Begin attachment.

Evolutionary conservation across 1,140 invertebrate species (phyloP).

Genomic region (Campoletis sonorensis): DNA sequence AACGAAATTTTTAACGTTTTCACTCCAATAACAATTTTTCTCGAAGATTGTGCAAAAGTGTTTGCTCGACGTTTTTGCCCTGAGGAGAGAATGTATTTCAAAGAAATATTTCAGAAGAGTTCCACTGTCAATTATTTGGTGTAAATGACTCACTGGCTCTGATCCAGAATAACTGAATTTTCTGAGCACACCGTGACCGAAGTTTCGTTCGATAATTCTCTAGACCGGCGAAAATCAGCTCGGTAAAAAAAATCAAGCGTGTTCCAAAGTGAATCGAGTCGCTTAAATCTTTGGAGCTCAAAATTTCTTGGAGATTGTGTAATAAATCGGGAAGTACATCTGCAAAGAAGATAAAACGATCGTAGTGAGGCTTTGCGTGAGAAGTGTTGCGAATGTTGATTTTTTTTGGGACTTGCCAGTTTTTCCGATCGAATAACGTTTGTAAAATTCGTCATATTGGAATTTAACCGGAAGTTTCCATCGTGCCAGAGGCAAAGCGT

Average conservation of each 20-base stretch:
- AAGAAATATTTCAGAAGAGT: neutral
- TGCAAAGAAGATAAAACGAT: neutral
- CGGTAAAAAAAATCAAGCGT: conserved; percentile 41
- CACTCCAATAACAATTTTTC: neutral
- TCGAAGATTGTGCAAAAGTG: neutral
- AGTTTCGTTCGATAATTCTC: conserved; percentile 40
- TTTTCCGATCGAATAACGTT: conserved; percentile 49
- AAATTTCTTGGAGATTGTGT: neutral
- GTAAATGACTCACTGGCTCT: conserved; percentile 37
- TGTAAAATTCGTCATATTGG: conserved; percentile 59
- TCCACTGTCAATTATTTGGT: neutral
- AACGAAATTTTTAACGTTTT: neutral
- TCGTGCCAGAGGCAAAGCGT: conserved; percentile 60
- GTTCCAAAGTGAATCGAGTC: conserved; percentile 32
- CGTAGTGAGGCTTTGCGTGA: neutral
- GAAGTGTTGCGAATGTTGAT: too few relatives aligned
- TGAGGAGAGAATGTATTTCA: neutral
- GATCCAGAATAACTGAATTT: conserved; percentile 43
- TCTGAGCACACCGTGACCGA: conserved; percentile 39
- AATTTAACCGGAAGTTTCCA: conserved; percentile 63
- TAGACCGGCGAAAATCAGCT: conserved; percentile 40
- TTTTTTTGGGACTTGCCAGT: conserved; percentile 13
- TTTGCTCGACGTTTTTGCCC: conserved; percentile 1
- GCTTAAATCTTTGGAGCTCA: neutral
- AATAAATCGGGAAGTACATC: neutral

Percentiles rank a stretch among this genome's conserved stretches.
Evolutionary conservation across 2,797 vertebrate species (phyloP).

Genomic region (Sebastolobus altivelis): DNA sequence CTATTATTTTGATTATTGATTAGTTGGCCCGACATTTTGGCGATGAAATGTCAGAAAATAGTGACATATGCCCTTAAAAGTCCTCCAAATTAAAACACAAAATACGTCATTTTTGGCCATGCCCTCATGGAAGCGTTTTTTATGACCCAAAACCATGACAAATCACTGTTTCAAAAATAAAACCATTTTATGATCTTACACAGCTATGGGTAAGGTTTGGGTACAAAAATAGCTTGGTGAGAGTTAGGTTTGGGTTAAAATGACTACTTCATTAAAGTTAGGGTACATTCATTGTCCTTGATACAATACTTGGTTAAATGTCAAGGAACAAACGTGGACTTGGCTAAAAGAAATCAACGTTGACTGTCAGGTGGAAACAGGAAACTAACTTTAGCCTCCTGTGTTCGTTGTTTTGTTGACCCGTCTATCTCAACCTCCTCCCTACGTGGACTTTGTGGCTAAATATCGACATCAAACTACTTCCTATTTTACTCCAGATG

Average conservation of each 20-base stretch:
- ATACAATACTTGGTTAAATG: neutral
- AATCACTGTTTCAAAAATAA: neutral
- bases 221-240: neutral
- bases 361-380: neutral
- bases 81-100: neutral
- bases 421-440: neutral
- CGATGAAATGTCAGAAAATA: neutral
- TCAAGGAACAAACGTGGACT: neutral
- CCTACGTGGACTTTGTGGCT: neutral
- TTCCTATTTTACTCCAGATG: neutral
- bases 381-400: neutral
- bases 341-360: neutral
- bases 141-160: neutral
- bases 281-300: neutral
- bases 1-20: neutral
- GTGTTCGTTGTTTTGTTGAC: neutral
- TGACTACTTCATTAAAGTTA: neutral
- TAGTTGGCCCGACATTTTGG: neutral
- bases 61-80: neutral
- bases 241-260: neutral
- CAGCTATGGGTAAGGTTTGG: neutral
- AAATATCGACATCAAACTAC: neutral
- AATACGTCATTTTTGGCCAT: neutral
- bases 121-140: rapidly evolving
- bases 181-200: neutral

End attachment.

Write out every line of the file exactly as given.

Evolutionary conservation across 1,140 invertebrate species (phyloP).

Genomic region (Campoletis sonorensis): DNA sequence AACGAAATTTTTAACGTTTTCACTCCAATAACAATTTTTCTCGAAGATTGTGCAAAAGTGTTTGCTCGACGTTTTTGCCCTGAGGAGAGAATGTATTTCAAAGAAATATTTCAGAAGAGTTCCACTGTCAATTATTTGGTGTAAATGACTCACTGGCTCTGATCCAGAATAACTGAATTTTCTGAGCACACCGTGACCGAAGTTTCGTTCGATAATTCTCTAGACCGGCGAAAATCAGCTCGGTAAAAAAAATCAAGCGTGTTCCAAAGTGAATCGAGTCGCTTAAATCTTTGGAGCTCAAAATTTCTTGGAGATTGTGTAATAAATCGGGAAGTACATCTGCAAAGAAGATAAAACGATCGTAGTGAGGCTTTGCGTGAGAAGTGTTGCGAATGTTGATTTTTTTTGGGACTTGCCAGTTTTTCCGATCGAATAACGTTTGTAAAATTCGTCATATTGGAATTTAACCGGAAGTTTCCATCGTGCCAGAGGCAAAGCGT

Average conservation of each 20-base stretch:
- AAGAAATATTTCAGAAGAGT: neutral
- TGCAAAGAAGATAAAACGAT: neutral
- CGGTAAAAAAAATCAAGCGT: conserved; percentile 41
- CACTCCAATAACAATTTTTC: neutral
- TCGAAGATTGTGCAAAAGTG: neutral
- AGTTTCGTTCGATAATTCTC: conserved; percentile 40
- TTTTCCGATCGAATAACGTT: conserved; percentile 49
- AAATTTCTTGGAGATTGTGT: neutral
- GTAAATGACTCACTGGCTCT: conserved; percentile 37
- TGTAAAATTCGTCATATTGG: conserved; percentile 59
- TCCACTGTCAATTATTTGGT: neutral
- AACGAAATTTTTAACGTTTT: neutral
- TCGTGCCAGAGGCAAAGCGT: conserved; percentile 60
- GTTCCAAAGTGAATCGAGTC: conserved; percentile 32
- CGTAGTGAGGCTTTGCGTGA: neutral
- GAAGTGTTGCGAATGTTGAT: too few relatives aligned
- TGAGGAGAGAATGTATTTCA: neutral
- GATCCAGAATAACTGAATTT: conserved; percentile 43
- TCTGAGCACACCGTGACCGA: conserved; percentile 39
- AATTTAACCGGAAGTTTCCA: conserved; percentile 63
- TAGACCGGCGAAAATCAGCT: conserved; percentile 40
- TTTTTTTGGGACTTGCCAGT: conserved; percentile 13
- TTTGCTCGACGTTTTTGCCC: conserved; percentile 1
- GCTTAAATCTTTGGAGCTCA: neutral
- AATAAATCGGGAAGTACATC: neutral

Percentiles rank a stretch among this genome's conserved stretches.
Evolutionary conservation across 2,797 vertebrate species (phyloP).

Genomic region (Sebastolobus altivelis): DNA sequence CTATTATTTTGATTATTGATTAGTTGGCCCGACATTTTGGCGATGAAATGTCAGAAAATAGTGACATATGCCCTTAAAAGTCCTCCAAATTAAAACACAAAATACGTCATTTTTGGCCATGCCCTCATGGAAGCGTTTTTTATGACCCAAAACCATGACAAATCACTGTTTCAAAAATAAAACCATTTTATGATCTTACACAGCTATGGGTAAGGTTTGGGTACAAAAATAGCTTGGTGAGAGTTAGGTTTGGGTTAAAATGACTACTTCATTAAAGTTAGGGTACATTCATTGTCCTTGATACAATACTTGGTTAAATGTCAAGGAACAAACGTGGACTTGGCTAAAAGAAATCAACGTTGACTGTCAGGTGGAAACAGGAAACTAACTTTAGCCTCCTGTGTTCGTTGTTTTGTTGACCCGTCTATCTCAACCTCCTCCCTACGTGGACTTTGTGGCTAAATATCGACATCAAACTACTTCCTATTTTACTCCAGATG

Average conservation of each 20-base stretch:
- ATACAATACTTGGTTAAATG: neutral
- AATCACTGTTTCAAAAATAA: neutral
- bases 221-240: neutral
- bases 361-380: neutral
- bases 81-100: neutral
- bases 421-440: neutral
- CGATGAAATGTCAGAAAATA: neutral
- TCAAGGAACAAACGTGGACT: neutral
- CCTACGTGGACTTTGTGGCT: neutral
- TTCCTATTTTACTCCAGATG: neutral
- bases 381-400: neutral
- bases 341-360: neutral
- bases 141-160: neutral
- bases 281-300: neutral
- bases 1-20: neutral
- GTGTTCGTTGTTTTGTTGAC: neutral
- TGACTACTTCATTAAAGTTA: neutral
- TAGTTGGCCCGACATTTTGG: neutral
- bases 61-80: neutral
- bases 241-260: neutral
- CAGCTATGGGTAAGGTTTGG: neutral
- AAATATCGACATCAAACTAC: neutral
- AATACGTCATTTTTGGCCAT: neutral
- bases 121-140: rapidly evolving
- bases 181-200: neutral